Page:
Friday, February 18, 2011

Bike Song

The weather is improving, time to do a bit of bike maint. and think about riding to work again.

Saturday, December 04, 2010

Breaking the Silence

I'm still alive, and still up to stuff. I just haven't been posting.
I do have a twitter account now, and I post stuff on that occasionally.  It's aufgefallen as well

 I went to the museum
 Enjoyed some snow

 A pre-thanksgiving feast
 and a Thanksgiving feast
 Ate part of an insanely large gummy bear
 Tried my hand at curling with some friends

And cashed in a year's worth of Christmas Savings Account

Sunday, August 08, 2010

I want

Dromarti cycling shoes
Ghisalli wood fenders
Ghisalli wood rims
Rapha jersey
Rapha rain jacket
I'm one week into my new goal of riding to and from work every day.  It's about 18 miles round trip on the shortest route, and takes about 50-60 minutes each way depending on traffic lights and how well I'm feeling.  So far so good.

Saturday, July 31, 2010


I was on the verge of grumbling to myself about how overcast it was as I pulled the windows closed. Then I acknowledged that I was closing the windows on the first day of August not because the air-conditioner was on (we don't own one) but because it was 1 in the afternoon and I was a bit chilly. I'll take that over a central valley august any day.

Tuesday, July 20, 2010

in the chaos, etiquette is lost

One of the exciting moments I missed while I was hiking happened during the sprint finish in stage 11. HTC-Columbia rider Mark Renshaw was leading their sprinter Mark Cavendish to the line, while Garmin-Transitions rider Julian Dean was leading out sprinter Tyler Farrar. It looks as if Dean may be coming over into Renshaw's line, and he responds by headbutting him several times. Cavendish takes the opportunity to sprint, and Farrar had to swing around behind Renshaw and try to launch around him. Renshaw looks back at him and then swings directly in front of him.

Cavendish won the stage, but lost his lead out man who was disqualified and kicked out of the race. He defended his actions as fighting off Dean, but really had no sufficient explanation for cutting in front of Farrar.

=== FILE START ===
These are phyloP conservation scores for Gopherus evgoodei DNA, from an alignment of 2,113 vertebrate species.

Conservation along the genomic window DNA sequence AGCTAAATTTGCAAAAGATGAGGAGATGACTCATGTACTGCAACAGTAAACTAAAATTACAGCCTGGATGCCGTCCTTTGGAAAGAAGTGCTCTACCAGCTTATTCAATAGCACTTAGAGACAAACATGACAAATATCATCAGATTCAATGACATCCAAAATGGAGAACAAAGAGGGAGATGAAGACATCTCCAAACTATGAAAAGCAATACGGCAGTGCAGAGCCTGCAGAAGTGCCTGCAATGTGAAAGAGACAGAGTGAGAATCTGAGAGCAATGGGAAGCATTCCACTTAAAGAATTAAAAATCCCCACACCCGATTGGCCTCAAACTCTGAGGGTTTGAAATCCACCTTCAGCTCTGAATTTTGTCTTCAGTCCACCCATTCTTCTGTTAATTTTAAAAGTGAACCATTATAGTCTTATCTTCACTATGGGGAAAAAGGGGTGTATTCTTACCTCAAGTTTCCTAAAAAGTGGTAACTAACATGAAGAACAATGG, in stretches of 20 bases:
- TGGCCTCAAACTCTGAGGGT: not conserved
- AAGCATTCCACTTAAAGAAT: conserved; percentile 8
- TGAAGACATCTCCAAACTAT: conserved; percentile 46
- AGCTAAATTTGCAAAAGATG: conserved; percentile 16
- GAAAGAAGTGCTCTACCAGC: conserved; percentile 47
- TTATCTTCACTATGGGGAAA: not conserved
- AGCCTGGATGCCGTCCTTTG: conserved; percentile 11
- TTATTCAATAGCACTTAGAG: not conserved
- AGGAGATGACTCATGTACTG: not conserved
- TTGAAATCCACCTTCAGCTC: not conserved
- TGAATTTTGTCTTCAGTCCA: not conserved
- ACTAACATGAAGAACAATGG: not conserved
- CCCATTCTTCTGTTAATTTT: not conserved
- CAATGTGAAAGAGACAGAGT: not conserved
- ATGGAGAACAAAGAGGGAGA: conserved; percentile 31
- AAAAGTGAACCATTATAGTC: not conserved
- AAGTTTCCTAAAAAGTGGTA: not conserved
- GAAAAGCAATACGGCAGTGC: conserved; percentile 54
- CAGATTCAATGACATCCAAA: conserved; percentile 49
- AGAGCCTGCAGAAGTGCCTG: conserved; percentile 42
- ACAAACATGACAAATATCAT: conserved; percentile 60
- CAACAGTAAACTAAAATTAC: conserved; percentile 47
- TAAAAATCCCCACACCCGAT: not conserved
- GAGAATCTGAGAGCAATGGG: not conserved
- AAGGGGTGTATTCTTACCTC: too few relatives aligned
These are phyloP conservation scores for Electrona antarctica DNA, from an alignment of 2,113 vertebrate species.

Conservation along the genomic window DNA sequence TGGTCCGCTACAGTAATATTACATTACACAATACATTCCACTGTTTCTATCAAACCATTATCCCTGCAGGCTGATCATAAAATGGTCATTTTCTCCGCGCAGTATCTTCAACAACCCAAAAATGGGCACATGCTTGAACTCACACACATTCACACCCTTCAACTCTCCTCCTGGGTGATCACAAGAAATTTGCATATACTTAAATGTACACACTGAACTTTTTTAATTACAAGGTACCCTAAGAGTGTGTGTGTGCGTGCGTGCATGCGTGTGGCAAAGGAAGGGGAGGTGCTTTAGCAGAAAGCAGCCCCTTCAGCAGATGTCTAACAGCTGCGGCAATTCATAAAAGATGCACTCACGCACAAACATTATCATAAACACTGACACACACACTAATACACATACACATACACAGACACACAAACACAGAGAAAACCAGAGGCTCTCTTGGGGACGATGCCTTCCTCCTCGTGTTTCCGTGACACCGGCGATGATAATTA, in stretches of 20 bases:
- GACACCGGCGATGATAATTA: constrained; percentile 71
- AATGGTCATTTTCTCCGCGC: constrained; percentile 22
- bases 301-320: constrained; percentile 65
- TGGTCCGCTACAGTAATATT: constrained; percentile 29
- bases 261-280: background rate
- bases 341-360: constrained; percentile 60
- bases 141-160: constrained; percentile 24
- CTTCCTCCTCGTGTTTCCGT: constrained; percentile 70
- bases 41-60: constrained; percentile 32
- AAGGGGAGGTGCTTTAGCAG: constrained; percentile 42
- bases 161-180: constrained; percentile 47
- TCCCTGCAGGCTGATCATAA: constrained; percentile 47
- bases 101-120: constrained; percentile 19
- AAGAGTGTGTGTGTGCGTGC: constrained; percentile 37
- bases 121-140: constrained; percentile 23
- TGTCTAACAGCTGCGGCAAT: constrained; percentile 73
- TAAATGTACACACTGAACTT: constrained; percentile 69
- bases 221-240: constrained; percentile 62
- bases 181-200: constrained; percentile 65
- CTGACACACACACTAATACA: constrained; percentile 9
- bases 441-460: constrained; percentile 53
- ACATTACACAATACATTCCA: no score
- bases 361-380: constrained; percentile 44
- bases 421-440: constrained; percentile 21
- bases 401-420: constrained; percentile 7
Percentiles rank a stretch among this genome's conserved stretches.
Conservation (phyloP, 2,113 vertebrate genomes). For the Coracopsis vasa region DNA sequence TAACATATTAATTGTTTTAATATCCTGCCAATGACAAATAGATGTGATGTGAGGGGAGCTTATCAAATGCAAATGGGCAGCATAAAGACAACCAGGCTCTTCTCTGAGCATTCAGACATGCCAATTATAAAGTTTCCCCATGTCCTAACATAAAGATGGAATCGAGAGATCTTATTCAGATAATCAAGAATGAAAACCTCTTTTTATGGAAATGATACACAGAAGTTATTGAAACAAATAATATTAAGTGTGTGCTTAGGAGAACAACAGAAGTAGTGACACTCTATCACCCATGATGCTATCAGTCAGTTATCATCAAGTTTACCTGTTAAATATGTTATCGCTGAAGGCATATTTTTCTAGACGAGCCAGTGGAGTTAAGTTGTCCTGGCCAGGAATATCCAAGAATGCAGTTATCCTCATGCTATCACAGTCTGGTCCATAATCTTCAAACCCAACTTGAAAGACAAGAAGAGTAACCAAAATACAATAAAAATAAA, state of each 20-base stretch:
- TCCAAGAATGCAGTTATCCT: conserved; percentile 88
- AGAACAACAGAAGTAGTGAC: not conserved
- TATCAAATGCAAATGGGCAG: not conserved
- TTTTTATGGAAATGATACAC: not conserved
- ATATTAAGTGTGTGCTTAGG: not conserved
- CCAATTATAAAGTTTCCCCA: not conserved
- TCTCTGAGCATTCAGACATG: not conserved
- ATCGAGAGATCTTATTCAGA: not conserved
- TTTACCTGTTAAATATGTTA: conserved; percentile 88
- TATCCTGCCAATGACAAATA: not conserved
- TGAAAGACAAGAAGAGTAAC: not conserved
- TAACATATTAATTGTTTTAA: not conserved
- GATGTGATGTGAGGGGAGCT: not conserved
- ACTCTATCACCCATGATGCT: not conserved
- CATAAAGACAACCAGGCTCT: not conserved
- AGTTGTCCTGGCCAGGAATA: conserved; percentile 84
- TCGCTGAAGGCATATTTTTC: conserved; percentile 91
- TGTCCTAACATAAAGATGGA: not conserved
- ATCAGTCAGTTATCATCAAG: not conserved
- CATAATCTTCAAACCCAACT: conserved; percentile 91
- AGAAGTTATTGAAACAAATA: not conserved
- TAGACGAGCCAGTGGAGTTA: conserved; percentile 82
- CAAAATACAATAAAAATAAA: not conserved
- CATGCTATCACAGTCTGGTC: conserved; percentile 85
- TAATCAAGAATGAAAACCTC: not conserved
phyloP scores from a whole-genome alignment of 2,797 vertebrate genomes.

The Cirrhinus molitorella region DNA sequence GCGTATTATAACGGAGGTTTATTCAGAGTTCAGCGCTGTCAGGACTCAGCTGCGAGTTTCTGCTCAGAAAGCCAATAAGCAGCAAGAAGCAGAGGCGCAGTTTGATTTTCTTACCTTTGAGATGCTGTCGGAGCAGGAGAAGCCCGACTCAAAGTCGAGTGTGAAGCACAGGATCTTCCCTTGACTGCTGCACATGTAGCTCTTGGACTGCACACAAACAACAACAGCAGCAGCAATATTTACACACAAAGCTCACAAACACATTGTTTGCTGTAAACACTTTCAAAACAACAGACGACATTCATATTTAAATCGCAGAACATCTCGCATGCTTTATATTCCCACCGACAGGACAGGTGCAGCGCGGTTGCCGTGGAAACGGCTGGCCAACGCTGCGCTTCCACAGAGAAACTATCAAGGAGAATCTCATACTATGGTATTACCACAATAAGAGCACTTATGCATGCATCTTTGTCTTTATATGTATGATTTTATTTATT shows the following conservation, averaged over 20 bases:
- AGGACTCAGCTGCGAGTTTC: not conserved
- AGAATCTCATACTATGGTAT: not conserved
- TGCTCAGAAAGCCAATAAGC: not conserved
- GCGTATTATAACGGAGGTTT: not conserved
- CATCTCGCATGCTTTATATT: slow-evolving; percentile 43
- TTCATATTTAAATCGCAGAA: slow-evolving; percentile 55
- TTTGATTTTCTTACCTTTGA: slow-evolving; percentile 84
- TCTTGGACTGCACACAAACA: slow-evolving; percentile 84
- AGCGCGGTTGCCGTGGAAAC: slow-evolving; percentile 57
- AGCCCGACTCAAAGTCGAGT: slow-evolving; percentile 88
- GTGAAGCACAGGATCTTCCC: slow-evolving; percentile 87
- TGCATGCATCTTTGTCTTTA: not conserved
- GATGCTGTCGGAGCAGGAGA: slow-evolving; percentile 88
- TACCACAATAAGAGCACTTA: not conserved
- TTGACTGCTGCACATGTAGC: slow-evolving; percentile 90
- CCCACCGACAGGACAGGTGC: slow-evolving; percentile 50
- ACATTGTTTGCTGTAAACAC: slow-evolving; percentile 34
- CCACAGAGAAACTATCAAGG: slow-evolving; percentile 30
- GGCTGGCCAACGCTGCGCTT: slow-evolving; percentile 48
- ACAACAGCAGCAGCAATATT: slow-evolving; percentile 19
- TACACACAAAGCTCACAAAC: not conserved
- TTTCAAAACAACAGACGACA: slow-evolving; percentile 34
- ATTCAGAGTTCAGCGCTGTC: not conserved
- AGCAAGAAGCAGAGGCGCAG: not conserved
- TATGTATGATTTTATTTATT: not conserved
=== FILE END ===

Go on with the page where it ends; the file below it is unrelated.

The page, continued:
Perhaps the punishment was a bit too severe, given that earlier in the race two riders went at it after crossing the line, one going so far as to pull the front wheel off his bike and hit the other rider with it. Those riders were disciplined, but not disqualified. The commentators have said they think it was unfair, but I think the officials must have been looking at the possibility of Renshaw's actions causing a massive high speed crash that could have taken out several riders. Had they simply put him down in the standings, he still would have been up at the front leading Cav to the line every stage after the mountains. It really wouldn't be much punishment at all.

Judge for yourself by watching what happens between the 30 and 50 second marks in the video above, and listen to the riders responses below

Peleton Etiquette

For those following, there was a bit of controversy in stage 15 when Andy Shleck, in the Yellow Jersey, had a technical problem with his bike.Just as he was launching an attack his chain slipped off. Alberto Contador used the opportunity to leave him behind and win the Yellow Jersey at the end of the stage.

The question is, why is it an issue? It's a race, yes? Why should anyone wait for anyone?

The peleton has it's own etiquette, part of which is that you do not attack the tour leader when he has a technical issue like a puncture, or when he crashes. This isn't a hard and fast rule, but while the tour organizers won't punish offenders, the heads of state certainly will. One famous example is Bernard Hinualt chasing down and then chewing out Joel Pelier for attacking without permission.

A few other unwritten rules:

·Never attack near the feeding stations

·Never attack when a large number are having a toilet stop.

·Share cans of coke and bottles of mineral water.

·Never attack when the race leader crashes or punctures.

·Always contribute to an escape, then win the sprint.

·Slow up and let the race leader go where he wants if appropriate.

·Never poke your nose between a sprinter and a lead-out man.

·Never get mixed up in the sprint unless you are fully committed.

·If two of you escape, and you have the yellow jersey, let your fellow escapee win the stage.

·Never attack in a tunnel.


So should Contador have attacked? He says he didn't see what happened, but he issued an apology on YouTube. As Armstrong said in an interview, it's a race, and Shleck had launched the attack, so maybe it's time to stop talking about who should wait and who should attack. But Contador shouldn't pretend that he didn't know what happened...he was at least 50 meters behind Shleck when it happened. He also pointed out that Contador was only 30 seconds behind Shleck, and most people think that he will easily gain about 1.5 minutes in the time trial, so he didn't need to attack.

Personally, I don't think he should have. It confirms my dislike of Contador.

Monday, July 19, 2010


One of the great things about the Tour is that you can miss a few days, but there is still plenty of tour.
One of the bad things about the Tour is that if you go away for the weekend, its really hard to catch up on 4 days of racing.

Head Butts? Abandonment? And of course Jersey Swaps!

Thanks for the comments, I'll try to catch up on the posts. The Tour is in the Pyrenees for the hundredth year, and Thursday should be an exciting day at the Col de Tourmalet